An interview with Chef Sam Marvin

Written by Chris Cutler

In the 14 years that my husband and I lived in Nashville before returning to Las Vegas in 2009, the city’s dining scene has matured. Big time. While there always have been great restaurants in town, the number has grown and now includes neighborhood eateries. One of my favorites, Echo & Rig Butcher/Steakhouse in Tivoli Village, is the brainchild of Chef Sam Marvin.

What brought you to the kitchen? Who or what inspired you?

My mother was Moroccan, and my father was Spanish. I grew up loving a variety of foods. When I was five-years old, I would go to my Moroccan grandmother’s everyday, and we would walk to market. We’d go home, and she’d cook all day. Everyone came home from work and enjoyed the dinner she’d spent five, six, seven hours cooking.

Where did you study?

When I was 18, I moved to Paris and went to Le Cordon Bleu. That was 33 years ago. There were 17 kids in class. We had no books. We learned nothing on hygiene. We just learned to cook, to take fish apart, to butcher. I wanted to learn. I had a love and passion for cooking, so I interned at a butcher shop before class.

After three years, I graduated and interned at a Michelin three-star restaurant in France. I got room, board, and meals for working from 8:00 am-3:00 pm and 4:30 pm-12:00. When my internship was over, they offered me a paid position, so I stayed on to learn more. I then went to another internship at a restaurant owned by George Blanc. He was head of the Poulet de France, a farm-to-table movement that existed long before it was cool. That internship led to another paid position. I cooked and traveled and cooked and cooked and cooked.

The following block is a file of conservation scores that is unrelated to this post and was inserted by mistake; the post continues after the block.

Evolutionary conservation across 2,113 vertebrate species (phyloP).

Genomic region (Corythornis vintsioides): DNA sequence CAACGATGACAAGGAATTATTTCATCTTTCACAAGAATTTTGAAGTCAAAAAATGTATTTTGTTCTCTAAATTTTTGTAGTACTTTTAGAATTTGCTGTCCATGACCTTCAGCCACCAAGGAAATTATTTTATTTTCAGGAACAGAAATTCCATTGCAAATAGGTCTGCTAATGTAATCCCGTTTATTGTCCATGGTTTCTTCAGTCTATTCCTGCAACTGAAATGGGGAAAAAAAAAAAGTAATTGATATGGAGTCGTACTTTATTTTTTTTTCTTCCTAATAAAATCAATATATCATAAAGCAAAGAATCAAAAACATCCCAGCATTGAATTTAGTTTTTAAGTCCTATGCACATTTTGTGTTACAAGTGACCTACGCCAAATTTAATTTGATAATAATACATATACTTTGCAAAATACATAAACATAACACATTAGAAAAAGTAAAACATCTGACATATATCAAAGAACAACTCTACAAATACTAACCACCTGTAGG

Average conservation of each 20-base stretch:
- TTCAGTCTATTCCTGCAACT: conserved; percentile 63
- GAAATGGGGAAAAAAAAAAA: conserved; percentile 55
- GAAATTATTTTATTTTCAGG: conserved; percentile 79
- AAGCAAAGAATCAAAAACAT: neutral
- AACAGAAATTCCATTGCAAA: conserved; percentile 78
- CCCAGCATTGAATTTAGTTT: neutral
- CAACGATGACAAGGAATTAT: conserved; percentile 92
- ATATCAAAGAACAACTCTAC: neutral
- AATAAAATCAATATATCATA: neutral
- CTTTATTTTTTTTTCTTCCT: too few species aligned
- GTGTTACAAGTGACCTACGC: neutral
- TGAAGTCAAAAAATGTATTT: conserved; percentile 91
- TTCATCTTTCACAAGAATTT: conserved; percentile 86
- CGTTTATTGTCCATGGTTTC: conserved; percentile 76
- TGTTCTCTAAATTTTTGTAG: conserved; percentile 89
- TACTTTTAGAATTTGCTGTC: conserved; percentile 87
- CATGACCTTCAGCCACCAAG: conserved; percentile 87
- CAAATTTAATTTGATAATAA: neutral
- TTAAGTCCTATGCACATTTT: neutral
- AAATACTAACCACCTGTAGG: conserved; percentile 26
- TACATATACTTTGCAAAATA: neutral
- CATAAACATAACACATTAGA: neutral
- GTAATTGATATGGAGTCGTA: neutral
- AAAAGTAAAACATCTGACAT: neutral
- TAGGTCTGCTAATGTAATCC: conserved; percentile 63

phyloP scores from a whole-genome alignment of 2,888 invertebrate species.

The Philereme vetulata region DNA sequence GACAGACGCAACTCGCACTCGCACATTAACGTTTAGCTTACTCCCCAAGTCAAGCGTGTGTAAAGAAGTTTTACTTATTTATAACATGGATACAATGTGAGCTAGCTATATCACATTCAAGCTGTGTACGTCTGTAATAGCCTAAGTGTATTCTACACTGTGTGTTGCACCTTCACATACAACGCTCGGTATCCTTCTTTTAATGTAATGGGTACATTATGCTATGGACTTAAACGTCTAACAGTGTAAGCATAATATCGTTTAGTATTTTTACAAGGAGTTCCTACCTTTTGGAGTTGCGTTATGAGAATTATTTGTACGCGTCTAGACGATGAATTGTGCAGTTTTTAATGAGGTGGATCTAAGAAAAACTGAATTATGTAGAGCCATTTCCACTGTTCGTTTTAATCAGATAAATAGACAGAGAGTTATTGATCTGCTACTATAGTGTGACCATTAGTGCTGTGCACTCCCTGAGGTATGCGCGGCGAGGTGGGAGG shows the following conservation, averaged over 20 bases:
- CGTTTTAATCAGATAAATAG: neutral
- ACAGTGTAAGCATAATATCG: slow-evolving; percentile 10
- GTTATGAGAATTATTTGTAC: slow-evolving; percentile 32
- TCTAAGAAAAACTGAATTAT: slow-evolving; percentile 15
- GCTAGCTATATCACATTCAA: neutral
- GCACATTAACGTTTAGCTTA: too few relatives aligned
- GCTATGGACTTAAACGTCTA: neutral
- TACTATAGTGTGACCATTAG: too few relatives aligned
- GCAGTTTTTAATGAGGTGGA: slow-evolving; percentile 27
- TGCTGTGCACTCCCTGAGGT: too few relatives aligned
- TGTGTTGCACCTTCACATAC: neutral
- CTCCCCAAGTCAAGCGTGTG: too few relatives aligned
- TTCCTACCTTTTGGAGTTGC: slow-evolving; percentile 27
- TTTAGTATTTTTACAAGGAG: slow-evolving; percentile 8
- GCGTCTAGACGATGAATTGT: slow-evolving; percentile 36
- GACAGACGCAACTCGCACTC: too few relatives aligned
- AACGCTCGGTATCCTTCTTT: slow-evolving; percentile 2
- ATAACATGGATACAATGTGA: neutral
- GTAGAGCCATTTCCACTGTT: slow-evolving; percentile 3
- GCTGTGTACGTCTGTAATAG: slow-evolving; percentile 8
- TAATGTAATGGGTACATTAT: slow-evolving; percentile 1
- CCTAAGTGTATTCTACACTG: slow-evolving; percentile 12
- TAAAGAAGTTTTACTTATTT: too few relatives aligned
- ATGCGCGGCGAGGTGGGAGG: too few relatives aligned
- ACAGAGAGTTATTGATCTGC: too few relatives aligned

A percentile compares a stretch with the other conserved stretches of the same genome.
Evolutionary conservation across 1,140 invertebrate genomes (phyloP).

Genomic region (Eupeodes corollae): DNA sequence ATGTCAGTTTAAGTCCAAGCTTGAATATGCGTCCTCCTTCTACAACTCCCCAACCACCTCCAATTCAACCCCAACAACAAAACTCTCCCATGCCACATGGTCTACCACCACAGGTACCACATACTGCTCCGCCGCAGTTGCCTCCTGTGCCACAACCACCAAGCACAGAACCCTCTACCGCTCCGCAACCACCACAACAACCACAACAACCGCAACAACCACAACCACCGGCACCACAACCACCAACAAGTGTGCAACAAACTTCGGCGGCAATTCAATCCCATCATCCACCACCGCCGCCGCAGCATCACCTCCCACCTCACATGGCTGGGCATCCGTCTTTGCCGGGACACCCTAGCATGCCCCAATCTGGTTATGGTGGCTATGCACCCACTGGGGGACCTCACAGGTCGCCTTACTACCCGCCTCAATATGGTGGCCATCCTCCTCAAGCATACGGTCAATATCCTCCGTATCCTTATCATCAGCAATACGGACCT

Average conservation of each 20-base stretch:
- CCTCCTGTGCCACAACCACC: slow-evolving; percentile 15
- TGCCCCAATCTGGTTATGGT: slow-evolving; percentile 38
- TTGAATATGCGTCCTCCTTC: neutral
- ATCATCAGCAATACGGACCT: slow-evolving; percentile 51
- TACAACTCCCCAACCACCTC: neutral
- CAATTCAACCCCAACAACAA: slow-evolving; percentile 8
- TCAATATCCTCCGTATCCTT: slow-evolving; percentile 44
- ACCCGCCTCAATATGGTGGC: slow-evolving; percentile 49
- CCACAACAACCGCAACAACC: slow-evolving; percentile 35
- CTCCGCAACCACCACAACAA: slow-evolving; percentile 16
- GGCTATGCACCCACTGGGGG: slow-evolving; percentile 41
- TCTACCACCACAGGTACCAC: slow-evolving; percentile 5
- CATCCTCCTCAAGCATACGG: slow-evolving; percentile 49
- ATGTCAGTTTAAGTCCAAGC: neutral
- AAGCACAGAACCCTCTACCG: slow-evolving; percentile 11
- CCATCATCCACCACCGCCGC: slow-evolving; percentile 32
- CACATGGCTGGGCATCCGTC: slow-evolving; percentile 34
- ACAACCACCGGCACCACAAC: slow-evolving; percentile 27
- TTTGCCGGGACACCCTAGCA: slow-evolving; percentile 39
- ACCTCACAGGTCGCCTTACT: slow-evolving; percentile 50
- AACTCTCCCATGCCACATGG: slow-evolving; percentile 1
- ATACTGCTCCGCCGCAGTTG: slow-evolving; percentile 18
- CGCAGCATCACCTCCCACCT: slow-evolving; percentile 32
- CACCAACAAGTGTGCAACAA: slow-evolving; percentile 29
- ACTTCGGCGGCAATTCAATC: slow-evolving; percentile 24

We know you were chef at Piero’s for years. How did you end up there?

Freddie Glusman used to fly to LA to come to my restaurant about once a week. One day he asked me what he had to do to get me to move to Las Vegas. The next thing I knew, I was cooking at Piero’s.

What are your five favorite ingredients?

1. Lemon. Moroccan food uses lemon in so many ways — to preserve, to make chimichurri, to clean the palate. Lemon adds the final touch of brightness to a dish.

2. Soy sauce

3. Chicken bones. I’ve used chicken bones to make stocks a lot to use it for soups, sauces, poaching, anything to thin out or to add viscosity. I also roast the bones for dark, healthy broth.

4. John Dory is the perfect fish—white, delicate, fatty, flavorful. I love it.

5. A quality salt

What do you like most about being a chef?

I love the creativity and that keeps me so young. I like working on new concepts, new menu items, new techniques. The molecular gastronomy is not for me, but I love that it continues. I love the challenge to innovate. A chain restaurant doesn’t treat food in the same way the French Laundry does. It’s about the culture and philosophy of the culinary arts, about making it better and improve upon it.

What advice to you have for a young chef?

Keep it as simple as possible. A wise chef knows it’s harder to keep it simple than to make it complicated. Try to make everything the same way they make in three-star restaurants. Source as much as possible — produce, seafood, meat.

What would you request for your last meal?

I’d love a whole grilled fish with bones and everything. I’d sit on the beach area and have just lemon on it and pick off the meat. It would be so clean and fresh and help me feel good about it. And, maybe I’d have a beer with it.